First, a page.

Get a national parks annual membership. There are so many great places to visit within an hour or two. Float in the Dead Sea, snorkel or scuba in the Red Sea, hike (or ski!) in the Golan Heights, ride a horse on the beach, walk through water-filled ancient Roman aqueducts, and the list goes on and on.

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9. Is this a "shopping post"? Are there interesting handicrafts, artwork, antiques, or other items that people typically buy there?

Yes, there are handicraft markets in Tel Aviv and Jerusalem, and artisan villages elsewhere. There tends to be a lot of ceramics and glass. We often give olive oil and wine as gifts.

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10. What are the particular advantages of living in this city?

Great quality of life, with healthy and delicious food, ample exercise activities, good medical care, tons of fun events, and the beach. It's a small country and there is still a sense of people helping one another and being accountable to each other, even though Israelis complain that this has eroded. It's amazing to see what has been built here in just a few decades.

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Words of Wisdom:

1. What do you wish you had known about this particular city/country before moving there?

Make sure you have a good idea of how much you will be working in your job at this posting, and that it is acceptable for you and your family.

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2. Knowing what you know now, would you still move to this city?

Yes - I think it will be hard to leave here, and a place that we miss a lot.

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3. If you move here, you can leave behind your:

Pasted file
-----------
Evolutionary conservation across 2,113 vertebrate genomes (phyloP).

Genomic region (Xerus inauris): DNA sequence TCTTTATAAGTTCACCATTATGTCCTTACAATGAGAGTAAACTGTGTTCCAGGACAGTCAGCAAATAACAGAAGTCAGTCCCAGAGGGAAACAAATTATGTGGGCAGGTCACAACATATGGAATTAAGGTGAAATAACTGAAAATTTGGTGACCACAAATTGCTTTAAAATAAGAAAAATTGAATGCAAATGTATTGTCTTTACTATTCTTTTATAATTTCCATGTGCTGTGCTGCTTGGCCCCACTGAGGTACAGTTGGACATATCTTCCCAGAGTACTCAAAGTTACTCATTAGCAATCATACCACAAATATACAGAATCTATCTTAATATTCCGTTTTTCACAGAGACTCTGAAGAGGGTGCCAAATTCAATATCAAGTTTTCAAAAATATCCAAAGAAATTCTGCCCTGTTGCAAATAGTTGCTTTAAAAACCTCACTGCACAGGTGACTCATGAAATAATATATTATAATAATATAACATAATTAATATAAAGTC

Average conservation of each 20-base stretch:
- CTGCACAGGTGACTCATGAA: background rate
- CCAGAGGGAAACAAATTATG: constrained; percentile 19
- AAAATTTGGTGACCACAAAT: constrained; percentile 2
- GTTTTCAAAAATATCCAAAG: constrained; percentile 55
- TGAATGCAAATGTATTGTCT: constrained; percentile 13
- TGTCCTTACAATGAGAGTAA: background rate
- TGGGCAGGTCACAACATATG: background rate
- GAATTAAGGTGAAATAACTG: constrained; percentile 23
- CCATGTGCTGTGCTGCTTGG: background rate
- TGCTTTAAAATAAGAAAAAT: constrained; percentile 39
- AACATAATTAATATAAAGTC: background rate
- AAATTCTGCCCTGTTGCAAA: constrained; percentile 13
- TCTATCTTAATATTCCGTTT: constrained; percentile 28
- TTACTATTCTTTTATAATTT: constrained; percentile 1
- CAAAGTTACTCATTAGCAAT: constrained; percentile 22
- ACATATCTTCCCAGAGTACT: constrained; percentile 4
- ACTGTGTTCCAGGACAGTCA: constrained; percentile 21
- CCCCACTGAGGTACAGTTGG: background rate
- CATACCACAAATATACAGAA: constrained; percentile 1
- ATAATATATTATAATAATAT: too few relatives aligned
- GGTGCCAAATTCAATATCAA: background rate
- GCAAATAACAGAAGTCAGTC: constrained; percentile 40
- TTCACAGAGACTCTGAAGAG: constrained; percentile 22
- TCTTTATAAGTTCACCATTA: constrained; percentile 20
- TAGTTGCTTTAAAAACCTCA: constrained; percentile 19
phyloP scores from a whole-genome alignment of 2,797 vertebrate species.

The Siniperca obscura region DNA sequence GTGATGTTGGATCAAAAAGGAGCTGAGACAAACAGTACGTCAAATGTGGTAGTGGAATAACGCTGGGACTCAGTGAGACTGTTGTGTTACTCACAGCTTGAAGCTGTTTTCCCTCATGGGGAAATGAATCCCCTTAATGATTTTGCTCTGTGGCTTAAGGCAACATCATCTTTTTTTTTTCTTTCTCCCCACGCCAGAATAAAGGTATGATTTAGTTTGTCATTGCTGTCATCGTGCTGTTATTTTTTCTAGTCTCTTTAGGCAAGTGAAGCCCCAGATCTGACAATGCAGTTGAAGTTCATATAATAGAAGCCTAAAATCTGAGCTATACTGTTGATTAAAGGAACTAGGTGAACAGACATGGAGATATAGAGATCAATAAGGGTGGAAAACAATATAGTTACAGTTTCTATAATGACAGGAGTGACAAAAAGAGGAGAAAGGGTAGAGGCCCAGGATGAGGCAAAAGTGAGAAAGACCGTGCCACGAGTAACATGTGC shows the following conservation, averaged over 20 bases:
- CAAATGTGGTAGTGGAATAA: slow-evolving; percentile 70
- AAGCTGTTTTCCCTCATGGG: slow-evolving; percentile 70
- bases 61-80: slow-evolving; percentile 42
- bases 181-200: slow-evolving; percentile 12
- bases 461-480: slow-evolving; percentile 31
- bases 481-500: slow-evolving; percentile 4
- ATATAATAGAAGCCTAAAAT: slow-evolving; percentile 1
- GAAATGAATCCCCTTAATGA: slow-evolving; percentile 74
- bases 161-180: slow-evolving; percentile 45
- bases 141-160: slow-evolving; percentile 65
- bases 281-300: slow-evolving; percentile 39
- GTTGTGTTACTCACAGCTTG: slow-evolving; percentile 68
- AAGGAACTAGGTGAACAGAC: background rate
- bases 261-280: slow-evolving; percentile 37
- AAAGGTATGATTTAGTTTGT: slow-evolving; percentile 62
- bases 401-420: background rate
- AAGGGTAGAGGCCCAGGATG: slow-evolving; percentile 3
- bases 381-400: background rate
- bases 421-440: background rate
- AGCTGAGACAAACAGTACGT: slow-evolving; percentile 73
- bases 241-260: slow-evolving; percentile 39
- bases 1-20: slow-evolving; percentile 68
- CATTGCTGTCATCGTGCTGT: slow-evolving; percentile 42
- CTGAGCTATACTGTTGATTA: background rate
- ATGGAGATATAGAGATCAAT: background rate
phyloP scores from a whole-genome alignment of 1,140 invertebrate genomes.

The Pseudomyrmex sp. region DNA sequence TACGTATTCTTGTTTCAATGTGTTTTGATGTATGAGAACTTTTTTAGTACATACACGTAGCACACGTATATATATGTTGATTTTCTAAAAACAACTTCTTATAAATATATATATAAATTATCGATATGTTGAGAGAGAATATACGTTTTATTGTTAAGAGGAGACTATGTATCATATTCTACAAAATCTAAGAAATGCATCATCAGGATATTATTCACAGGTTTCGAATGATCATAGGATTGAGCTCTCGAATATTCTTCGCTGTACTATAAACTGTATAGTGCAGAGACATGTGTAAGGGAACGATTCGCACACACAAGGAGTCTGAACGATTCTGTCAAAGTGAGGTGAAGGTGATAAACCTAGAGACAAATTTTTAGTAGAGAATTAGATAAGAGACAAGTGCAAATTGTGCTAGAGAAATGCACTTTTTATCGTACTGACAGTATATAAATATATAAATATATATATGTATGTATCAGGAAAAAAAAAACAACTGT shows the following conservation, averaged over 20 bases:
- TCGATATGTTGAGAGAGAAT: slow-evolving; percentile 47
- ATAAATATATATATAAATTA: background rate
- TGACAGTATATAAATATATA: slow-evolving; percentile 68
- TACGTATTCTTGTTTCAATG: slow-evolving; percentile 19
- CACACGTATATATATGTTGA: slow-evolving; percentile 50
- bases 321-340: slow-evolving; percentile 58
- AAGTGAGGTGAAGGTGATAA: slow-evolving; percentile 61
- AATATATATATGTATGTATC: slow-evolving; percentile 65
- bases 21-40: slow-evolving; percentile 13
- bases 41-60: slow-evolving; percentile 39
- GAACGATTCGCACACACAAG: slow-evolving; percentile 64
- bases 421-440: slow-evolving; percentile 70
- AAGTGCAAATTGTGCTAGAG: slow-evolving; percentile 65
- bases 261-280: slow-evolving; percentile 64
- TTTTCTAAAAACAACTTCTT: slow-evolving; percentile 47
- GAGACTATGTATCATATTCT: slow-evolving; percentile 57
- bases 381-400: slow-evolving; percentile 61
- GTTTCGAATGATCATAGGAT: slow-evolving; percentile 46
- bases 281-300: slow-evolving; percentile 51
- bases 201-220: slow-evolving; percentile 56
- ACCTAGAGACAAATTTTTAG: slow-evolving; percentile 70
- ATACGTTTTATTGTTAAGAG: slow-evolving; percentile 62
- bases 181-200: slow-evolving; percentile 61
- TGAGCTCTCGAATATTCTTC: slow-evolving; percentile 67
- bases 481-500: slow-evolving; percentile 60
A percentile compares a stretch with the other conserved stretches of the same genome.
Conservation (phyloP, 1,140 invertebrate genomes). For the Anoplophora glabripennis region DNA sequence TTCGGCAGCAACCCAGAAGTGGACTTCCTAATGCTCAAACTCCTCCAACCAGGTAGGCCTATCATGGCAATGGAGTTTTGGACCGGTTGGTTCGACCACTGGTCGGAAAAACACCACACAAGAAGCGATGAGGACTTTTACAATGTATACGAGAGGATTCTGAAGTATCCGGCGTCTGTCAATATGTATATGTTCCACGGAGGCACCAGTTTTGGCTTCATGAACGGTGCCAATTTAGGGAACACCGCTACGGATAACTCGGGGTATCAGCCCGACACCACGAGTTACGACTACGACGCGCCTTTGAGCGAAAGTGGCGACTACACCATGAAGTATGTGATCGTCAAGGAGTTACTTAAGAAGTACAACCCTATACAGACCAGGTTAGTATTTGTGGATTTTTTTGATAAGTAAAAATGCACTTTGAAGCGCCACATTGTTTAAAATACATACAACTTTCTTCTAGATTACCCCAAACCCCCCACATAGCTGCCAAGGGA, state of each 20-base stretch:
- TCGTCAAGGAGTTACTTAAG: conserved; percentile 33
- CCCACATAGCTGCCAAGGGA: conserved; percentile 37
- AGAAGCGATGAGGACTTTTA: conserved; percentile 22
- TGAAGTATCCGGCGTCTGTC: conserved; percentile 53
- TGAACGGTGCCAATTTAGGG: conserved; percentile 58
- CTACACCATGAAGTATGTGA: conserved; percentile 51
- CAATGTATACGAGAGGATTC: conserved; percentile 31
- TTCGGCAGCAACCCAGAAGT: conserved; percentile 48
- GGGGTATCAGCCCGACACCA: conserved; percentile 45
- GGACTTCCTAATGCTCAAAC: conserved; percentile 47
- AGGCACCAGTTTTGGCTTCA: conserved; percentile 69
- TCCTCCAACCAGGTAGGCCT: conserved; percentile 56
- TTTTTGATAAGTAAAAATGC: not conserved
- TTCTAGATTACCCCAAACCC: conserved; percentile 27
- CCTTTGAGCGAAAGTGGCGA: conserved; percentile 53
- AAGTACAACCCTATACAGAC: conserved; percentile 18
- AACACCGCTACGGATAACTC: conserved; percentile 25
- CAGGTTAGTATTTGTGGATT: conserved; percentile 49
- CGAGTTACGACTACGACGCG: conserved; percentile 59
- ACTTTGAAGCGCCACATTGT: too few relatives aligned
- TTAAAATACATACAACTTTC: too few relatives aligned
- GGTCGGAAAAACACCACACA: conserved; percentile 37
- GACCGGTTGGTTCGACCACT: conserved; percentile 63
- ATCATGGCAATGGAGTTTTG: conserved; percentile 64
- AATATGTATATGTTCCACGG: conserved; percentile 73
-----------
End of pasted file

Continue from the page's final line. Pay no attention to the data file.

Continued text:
Winter clothes.

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4. But don't forget your:

Sun hat, camping equipment, bike, beach towels, surfboard.

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5. Do you recommend any books or movies about this city/country for those who are interested in learning more?

Exodus, Amos Oz, Fauda, Shtisel.

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Tel Aviv, Israel 11/17/18

Background:

1. Was this post your first expatriate experience? If not, what other cities have you lived in as an expat?

No, this was our second post.

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2. What is your home city/country? How long is the trip to post from there, with what connections? How easy/difficult is it to travel to this city/country?

There are direct flights to New York that take about 12 hours.

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3. How long have you lived here?

Two years, from 2015-2017.

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4. What brought you to this city (e.g. diplomatic mission, business, NGO, teaching, retirement, etc.)?

U.S. Embassy.

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Housing, Groceries & Food:

1. What is your housing like? What are typical housing sizes, locations, and commute times for expatriates?

Most embassy employees without kids live in nice apartments within walking distance (between 5-30 minutes) of the embassy. There are advantages to different areas of the city, but all apartments that we saw were quite nice. Apartments closer to the embassy are often on the beach with stunning water views, but the area doesn't have many open businesses at night and is somewhat run-down in areas.